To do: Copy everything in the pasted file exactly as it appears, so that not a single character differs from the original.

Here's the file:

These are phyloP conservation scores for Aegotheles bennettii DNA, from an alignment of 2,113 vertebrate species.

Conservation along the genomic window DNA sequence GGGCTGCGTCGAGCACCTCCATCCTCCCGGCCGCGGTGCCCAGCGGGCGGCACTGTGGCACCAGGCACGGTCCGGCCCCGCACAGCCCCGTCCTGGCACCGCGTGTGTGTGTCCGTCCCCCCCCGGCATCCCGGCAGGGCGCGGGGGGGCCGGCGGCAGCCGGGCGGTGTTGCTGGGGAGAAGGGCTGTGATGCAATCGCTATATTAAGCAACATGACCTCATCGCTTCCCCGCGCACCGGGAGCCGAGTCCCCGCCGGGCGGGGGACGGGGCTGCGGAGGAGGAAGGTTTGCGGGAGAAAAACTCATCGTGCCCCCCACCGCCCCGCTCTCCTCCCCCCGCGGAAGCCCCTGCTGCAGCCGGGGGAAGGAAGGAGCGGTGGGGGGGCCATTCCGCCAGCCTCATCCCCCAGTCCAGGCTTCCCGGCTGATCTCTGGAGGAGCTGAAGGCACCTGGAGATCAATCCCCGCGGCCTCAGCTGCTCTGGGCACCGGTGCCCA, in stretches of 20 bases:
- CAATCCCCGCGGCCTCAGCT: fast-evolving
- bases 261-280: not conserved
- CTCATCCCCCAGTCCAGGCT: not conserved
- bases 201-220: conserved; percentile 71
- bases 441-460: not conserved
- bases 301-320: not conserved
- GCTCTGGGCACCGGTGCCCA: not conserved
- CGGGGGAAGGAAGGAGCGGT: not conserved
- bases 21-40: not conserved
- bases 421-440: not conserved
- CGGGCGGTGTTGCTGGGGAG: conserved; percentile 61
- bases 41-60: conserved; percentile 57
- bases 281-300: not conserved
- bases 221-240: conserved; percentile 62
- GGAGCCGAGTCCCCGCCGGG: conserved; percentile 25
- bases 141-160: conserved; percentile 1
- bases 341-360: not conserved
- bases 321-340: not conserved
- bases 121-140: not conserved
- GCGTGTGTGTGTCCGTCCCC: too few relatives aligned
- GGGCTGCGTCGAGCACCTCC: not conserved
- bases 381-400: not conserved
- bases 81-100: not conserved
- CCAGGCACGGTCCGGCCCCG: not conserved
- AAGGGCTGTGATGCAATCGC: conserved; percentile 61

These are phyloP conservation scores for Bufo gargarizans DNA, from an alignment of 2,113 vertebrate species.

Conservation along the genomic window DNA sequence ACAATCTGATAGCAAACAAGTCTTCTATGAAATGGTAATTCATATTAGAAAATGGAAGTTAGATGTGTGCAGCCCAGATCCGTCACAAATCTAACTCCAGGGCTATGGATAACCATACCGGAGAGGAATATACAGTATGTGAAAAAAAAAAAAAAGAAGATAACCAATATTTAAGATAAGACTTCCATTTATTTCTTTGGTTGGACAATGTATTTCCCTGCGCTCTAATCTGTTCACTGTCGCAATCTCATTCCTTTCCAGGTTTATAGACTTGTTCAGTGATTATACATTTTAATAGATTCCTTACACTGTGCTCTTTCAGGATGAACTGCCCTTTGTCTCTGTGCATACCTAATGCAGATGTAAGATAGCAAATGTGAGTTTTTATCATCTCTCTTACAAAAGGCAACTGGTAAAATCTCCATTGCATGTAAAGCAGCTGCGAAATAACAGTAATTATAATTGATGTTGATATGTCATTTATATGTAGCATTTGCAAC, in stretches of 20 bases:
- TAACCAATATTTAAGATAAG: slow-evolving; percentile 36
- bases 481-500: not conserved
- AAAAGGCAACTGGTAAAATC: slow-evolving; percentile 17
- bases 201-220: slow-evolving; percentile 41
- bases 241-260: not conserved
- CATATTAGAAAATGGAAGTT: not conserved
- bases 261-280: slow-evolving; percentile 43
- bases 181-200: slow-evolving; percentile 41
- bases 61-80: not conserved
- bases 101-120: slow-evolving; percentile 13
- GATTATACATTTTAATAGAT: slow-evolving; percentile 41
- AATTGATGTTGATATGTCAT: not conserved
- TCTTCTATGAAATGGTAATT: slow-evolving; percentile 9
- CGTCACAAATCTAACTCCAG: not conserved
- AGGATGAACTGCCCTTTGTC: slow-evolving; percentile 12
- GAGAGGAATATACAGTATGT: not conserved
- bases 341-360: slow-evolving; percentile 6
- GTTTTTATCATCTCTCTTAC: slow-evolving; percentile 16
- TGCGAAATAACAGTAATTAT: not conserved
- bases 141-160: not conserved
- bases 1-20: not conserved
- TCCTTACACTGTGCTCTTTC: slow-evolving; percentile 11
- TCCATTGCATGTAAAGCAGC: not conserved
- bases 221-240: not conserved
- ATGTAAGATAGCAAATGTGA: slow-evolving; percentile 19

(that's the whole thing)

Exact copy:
These are phyloP conservation scores for Aegotheles bennettii DNA, from an alignment of 2,113 vertebrate species.

Conservation along the genomic window DNA sequence GGGCTGCGTCGAGCACCTCCATCCTCCCGGCCGCGGTGCCCAGCGGGCGGCACTGTGGCACCAGGCACGGTCCGGCCCCGCACAGCCCCGTCCTGGCACCGCGTGTGTGTGTCCGTCCCCCCCCGGCATCCCGGCAGGGCGCGGGGGGGCCGGCGGCAGCCGGGCGGTGTTGCTGGGGAGAAGGGCTGTGATGCAATCGCTATATTAAGCAACATGACCTCATCGCTTCCCCGCGCACCGGGAGCCGAGTCCCCGCCGGGCGGGGGACGGGGCTGCGGAGGAGGAAGGTTTGCGGGAGAAAAACTCATCGTGCCCCCCACCGCCCCGCTCTCCTCCCCCCGCGGAAGCCCCTGCTGCAGCCGGGGGAAGGAAGGAGCGGTGGGGGGGCCATTCCGCCAGCCTCATCCCCCAGTCCAGGCTTCCCGGCTGATCTCTGGAGGAGCTGAAGGCACCTGGAGATCAATCCCCGCGGCCTCAGCTGCTCTGGGCACCGGTGCCCA, in stretches of 20 bases:
- CAATCCCCGCGGCCTCAGCT: fast-evolving
- bases 261-280: not conserved
- CTCATCCCCCAGTCCAGGCT: not conserved
- bases 201-220: conserved; percentile 71
- bases 441-460: not conserved
- bases 301-320: not conserved
- GCTCTGGGCACCGGTGCCCA: not conserved
- CGGGGGAAGGAAGGAGCGGT: not conserved
- bases 21-40: not conserved
- bases 421-440: not conserved
- CGGGCGGTGTTGCTGGGGAG: conserved; percentile 61
- bases 41-60: conserved; percentile 57
- bases 281-300: not conserved
- bases 221-240: conserved; percentile 62
- GGAGCCGAGTCCCCGCCGGG: conserved; percentile 25
- bases 141-160: conserved; percentile 1
- bases 341-360: not conserved
- bases 321-340: not conserved
- bases 121-140: not conserved
- GCGTGTGTGTGTCCGTCCCC: too few relatives aligned
- GGGCTGCGTCGAGCACCTCC: not conserved
- bases 381-400: not conserved
- bases 81-100: not conserved
- CCAGGCACGGTCCGGCCCCG: not conserved
- AAGGGCTGTGATGCAATCGC: conserved; percentile 61

These are phyloP conservation scores for Bufo gargarizans DNA, from an alignment of 2,113 vertebrate species.

Conservation along the genomic window DNA sequence ACAATCTGATAGCAAACAAGTCTTCTATGAAATGGTAATTCATATTAGAAAATGGAAGTTAGATGTGTGCAGCCCAGATCCGTCACAAATCTAACTCCAGGGCTATGGATAACCATACCGGAGAGGAATATACAGTATGTGAAAAAAAAAAAAAAGAAGATAACCAATATTTAAGATAAGACTTCCATTTATTTCTTTGGTTGGACAATGTATTTCCCTGCGCTCTAATCTGTTCACTGTCGCAATCTCATTCCTTTCCAGGTTTATAGACTTGTTCAGTGATTATACATTTTAATAGATTCCTTACACTGTGCTCTTTCAGGATGAACTGCCCTTTGTCTCTGTGCATACCTAATGCAGATGTAAGATAGCAAATGTGAGTTTTTATCATCTCTCTTACAAAAGGCAACTGGTAAAATCTCCATTGCATGTAAAGCAGCTGCGAAATAACAGTAATTATAATTGATGTTGATATGTCATTTATATGTAGCATTTGCAAC, in stretches of 20 bases:
- TAACCAATATTTAAGATAAG: slow-evolving; percentile 36
- bases 481-500: not conserved
- AAAAGGCAACTGGTAAAATC: slow-evolving; percentile 17
- bases 201-220: slow-evolving; percentile 41
- bases 241-260: not conserved
- CATATTAGAAAATGGAAGTT: not conserved
- bases 261-280: slow-evolving; percentile 43
- bases 181-200: slow-evolving; percentile 41
- bases 61-80: not conserved
- bases 101-120: slow-evolving; percentile 13
- GATTATACATTTTAATAGAT: slow-evolving; percentile 41
- AATTGATGTTGATATGTCAT: not conserved
- TCTTCTATGAAATGGTAATT: slow-evolving; percentile 9
- CGTCACAAATCTAACTCCAG: not conserved
- AGGATGAACTGCCCTTTGTC: slow-evolving; percentile 12
- GAGAGGAATATACAGTATGT: not conserved
- bases 341-360: slow-evolving; percentile 6
- GTTTTTATCATCTCTCTTAC: slow-evolving; percentile 16
- TGCGAAATAACAGTAATTAT: not conserved
- bases 141-160: not conserved
- bases 1-20: not conserved
- TCCTTACACTGTGCTCTTTC: slow-evolving; percentile 11
- TCCATTGCATGTAAAGCAGC: not conserved
- bases 221-240: not conserved
- ATGTAAGATAGCAAATGTGA: slow-evolving; percentile 19